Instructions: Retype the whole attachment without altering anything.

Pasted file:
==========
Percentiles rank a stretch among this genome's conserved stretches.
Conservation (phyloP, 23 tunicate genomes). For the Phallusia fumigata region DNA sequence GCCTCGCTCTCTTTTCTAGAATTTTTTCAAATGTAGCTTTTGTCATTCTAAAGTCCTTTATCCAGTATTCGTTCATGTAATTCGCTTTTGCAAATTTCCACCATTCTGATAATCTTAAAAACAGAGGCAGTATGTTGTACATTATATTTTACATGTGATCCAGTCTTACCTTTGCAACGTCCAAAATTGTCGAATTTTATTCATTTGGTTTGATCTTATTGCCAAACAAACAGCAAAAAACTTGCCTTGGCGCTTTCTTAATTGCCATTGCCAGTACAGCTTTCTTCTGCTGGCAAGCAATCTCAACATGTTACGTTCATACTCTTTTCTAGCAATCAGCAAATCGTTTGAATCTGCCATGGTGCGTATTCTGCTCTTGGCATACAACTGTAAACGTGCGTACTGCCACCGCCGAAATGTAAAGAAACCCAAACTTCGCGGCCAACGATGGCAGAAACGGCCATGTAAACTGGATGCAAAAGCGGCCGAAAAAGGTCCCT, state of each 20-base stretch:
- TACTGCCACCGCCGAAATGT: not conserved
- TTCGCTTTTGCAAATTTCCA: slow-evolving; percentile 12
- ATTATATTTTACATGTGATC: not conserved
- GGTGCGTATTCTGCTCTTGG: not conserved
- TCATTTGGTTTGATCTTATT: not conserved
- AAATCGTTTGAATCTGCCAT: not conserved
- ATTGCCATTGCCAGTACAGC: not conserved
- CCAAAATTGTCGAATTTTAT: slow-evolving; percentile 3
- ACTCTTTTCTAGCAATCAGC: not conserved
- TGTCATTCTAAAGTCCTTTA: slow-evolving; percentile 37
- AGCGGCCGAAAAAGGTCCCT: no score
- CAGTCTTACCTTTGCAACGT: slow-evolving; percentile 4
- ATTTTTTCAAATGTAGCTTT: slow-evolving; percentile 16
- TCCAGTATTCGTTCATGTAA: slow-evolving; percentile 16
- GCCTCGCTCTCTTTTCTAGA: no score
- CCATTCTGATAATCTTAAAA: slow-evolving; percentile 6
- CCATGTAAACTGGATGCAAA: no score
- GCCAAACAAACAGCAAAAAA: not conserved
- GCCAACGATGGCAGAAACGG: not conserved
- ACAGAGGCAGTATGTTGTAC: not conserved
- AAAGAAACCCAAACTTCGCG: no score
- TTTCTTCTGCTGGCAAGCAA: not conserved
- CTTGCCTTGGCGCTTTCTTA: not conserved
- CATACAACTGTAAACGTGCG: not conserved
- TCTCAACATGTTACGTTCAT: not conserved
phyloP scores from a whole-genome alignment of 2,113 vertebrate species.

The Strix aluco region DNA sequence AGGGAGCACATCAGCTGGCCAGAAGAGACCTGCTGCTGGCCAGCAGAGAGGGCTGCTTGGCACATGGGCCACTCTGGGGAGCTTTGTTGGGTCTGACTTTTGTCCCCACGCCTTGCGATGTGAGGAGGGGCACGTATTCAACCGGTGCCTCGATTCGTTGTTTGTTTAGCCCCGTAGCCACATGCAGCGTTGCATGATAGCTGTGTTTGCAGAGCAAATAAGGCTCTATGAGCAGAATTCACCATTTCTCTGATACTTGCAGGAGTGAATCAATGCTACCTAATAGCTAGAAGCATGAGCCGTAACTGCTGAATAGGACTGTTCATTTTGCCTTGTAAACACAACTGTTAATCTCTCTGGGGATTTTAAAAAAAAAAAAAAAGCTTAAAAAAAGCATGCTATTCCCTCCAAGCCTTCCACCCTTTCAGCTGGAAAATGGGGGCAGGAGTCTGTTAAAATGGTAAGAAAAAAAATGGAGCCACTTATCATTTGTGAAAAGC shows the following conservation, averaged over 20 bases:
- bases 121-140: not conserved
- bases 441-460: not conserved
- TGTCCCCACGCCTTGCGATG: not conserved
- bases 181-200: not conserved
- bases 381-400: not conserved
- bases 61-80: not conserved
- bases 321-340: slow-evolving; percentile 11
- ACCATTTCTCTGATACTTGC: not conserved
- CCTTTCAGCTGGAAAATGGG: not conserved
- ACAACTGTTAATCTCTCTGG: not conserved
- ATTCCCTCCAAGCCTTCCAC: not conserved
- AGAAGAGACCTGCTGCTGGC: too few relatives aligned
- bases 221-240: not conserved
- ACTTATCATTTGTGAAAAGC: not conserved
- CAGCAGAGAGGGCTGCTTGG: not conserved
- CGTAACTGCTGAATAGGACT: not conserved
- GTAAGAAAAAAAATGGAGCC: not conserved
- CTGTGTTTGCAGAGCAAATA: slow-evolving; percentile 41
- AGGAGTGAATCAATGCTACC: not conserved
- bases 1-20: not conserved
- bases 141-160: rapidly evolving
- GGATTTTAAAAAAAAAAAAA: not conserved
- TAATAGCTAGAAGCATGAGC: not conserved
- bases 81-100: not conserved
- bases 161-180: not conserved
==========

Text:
Percentiles rank a stretch among this genome's conserved stretches.
Conservation (phyloP, 23 tunicate genomes). For the Phallusia fumigata region DNA sequence GCCTCGCTCTCTTTTCTAGAATTTTTTCAAATGTAGCTTTTGTCATTCTAAAGTCCTTTATCCAGTATTCGTTCATGTAATTCGCTTTTGCAAATTTCCACCATTCTGATAATCTTAAAAACAGAGGCAGTATGTTGTACATTATATTTTACATGTGATCCAGTCTTACCTTTGCAACGTCCAAAATTGTCGAATTTTATTCATTTGGTTTGATCTTATTGCCAAACAAACAGCAAAAAACTTGCCTTGGCGCTTTCTTAATTGCCATTGCCAGTACAGCTTTCTTCTGCTGGCAAGCAATCTCAACATGTTACGTTCATACTCTTTTCTAGCAATCAGCAAATCGTTTGAATCTGCCATGGTGCGTATTCTGCTCTTGGCATACAACTGTAAACGTGCGTACTGCCACCGCCGAAATGTAAAGAAACCCAAACTTCGCGGCCAACGATGGCAGAAACGGCCATGTAAACTGGATGCAAAAGCGGCCGAAAAAGGTCCCT, state of each 20-base stretch:
- TACTGCCACCGCCGAAATGT: not conserved
- TTCGCTTTTGCAAATTTCCA: slow-evolving; percentile 12
- ATTATATTTTACATGTGATC: not conserved
- GGTGCGTATTCTGCTCTTGG: not conserved
- TCATTTGGTTTGATCTTATT: not conserved
- AAATCGTTTGAATCTGCCAT: not conserved
- ATTGCCATTGCCAGTACAGC: not conserved
- CCAAAATTGTCGAATTTTAT: slow-evolving; percentile 3
- ACTCTTTTCTAGCAATCAGC: not conserved
- TGTCATTCTAAAGTCCTTTA: slow-evolving; percentile 37
- AGCGGCCGAAAAAGGTCCCT: no score
- CAGTCTTACCTTTGCAACGT: slow-evolving; percentile 4
- ATTTTTTCAAATGTAGCTTT: slow-evolving; percentile 16
- TCCAGTATTCGTTCATGTAA: slow-evolving; percentile 16
- GCCTCGCTCTCTTTTCTAGA: no score
- CCATTCTGATAATCTTAAAA: slow-evolving; percentile 6
- CCATGTAAACTGGATGCAAA: no score
- GCCAAACAAACAGCAAAAAA: not conserved
- GCCAACGATGGCAGAAACGG: not conserved
- ACAGAGGCAGTATGTTGTAC: not conserved
- AAAGAAACCCAAACTTCGCG: no score
- TTTCTTCTGCTGGCAAGCAA: not conserved
- CTTGCCTTGGCGCTTTCTTA: not conserved
- CATACAACTGTAAACGTGCG: not conserved
- TCTCAACATGTTACGTTCAT: not conserved
phyloP scores from a whole-genome alignment of 2,113 vertebrate species.

The Strix aluco region DNA sequence AGGGAGCACATCAGCTGGCCAGAAGAGACCTGCTGCTGGCCAGCAGAGAGGGCTGCTTGGCACATGGGCCACTCTGGGGAGCTTTGTTGGGTCTGACTTTTGTCCCCACGCCTTGCGATGTGAGGAGGGGCACGTATTCAACCGGTGCCTCGATTCGTTGTTTGTTTAGCCCCGTAGCCACATGCAGCGTTGCATGATAGCTGTGTTTGCAGAGCAAATAAGGCTCTATGAGCAGAATTCACCATTTCTCTGATACTTGCAGGAGTGAATCAATGCTACCTAATAGCTAGAAGCATGAGCCGTAACTGCTGAATAGGACTGTTCATTTTGCCTTGTAAACACAACTGTTAATCTCTCTGGGGATTTTAAAAAAAAAAAAAAAGCTTAAAAAAAGCATGCTATTCCCTCCAAGCCTTCCACCCTTTCAGCTGGAAAATGGGGGCAGGAGTCTGTTAAAATGGTAAGAAAAAAAATGGAGCCACTTATCATTTGTGAAAAGC shows the following conservation, averaged over 20 bases:
- bases 121-140: not conserved
- bases 441-460: not conserved
- TGTCCCCACGCCTTGCGATG: not conserved
- bases 181-200: not conserved
- bases 381-400: not conserved
- bases 61-80: not conserved
- bases 321-340: slow-evolving; percentile 11
- ACCATTTCTCTGATACTTGC: not conserved
- CCTTTCAGCTGGAAAATGGG: not conserved
- ACAACTGTTAATCTCTCTGG: not conserved
- ATTCCCTCCAAGCCTTCCAC: not conserved
- AGAAGAGACCTGCTGCTGGC: too few relatives aligned
- bases 221-240: not conserved
- ACTTATCATTTGTGAAAAGC: not conserved
- CAGCAGAGAGGGCTGCTTGG: not conserved
- CGTAACTGCTGAATAGGACT: not conserved
- GTAAGAAAAAAAATGGAGCC: not conserved
- CTGTGTTTGCAGAGCAAATA: slow-evolving; percentile 41
- AGGAGTGAATCAATGCTACC: not conserved
- bases 1-20: not conserved
- bases 141-160: rapidly evolving
- GGATTTTAAAAAAAAAAAAA: not conserved
- TAATAGCTAGAAGCATGAGC: not conserved
- bases 81-100: not conserved
- bases 161-180: not conserved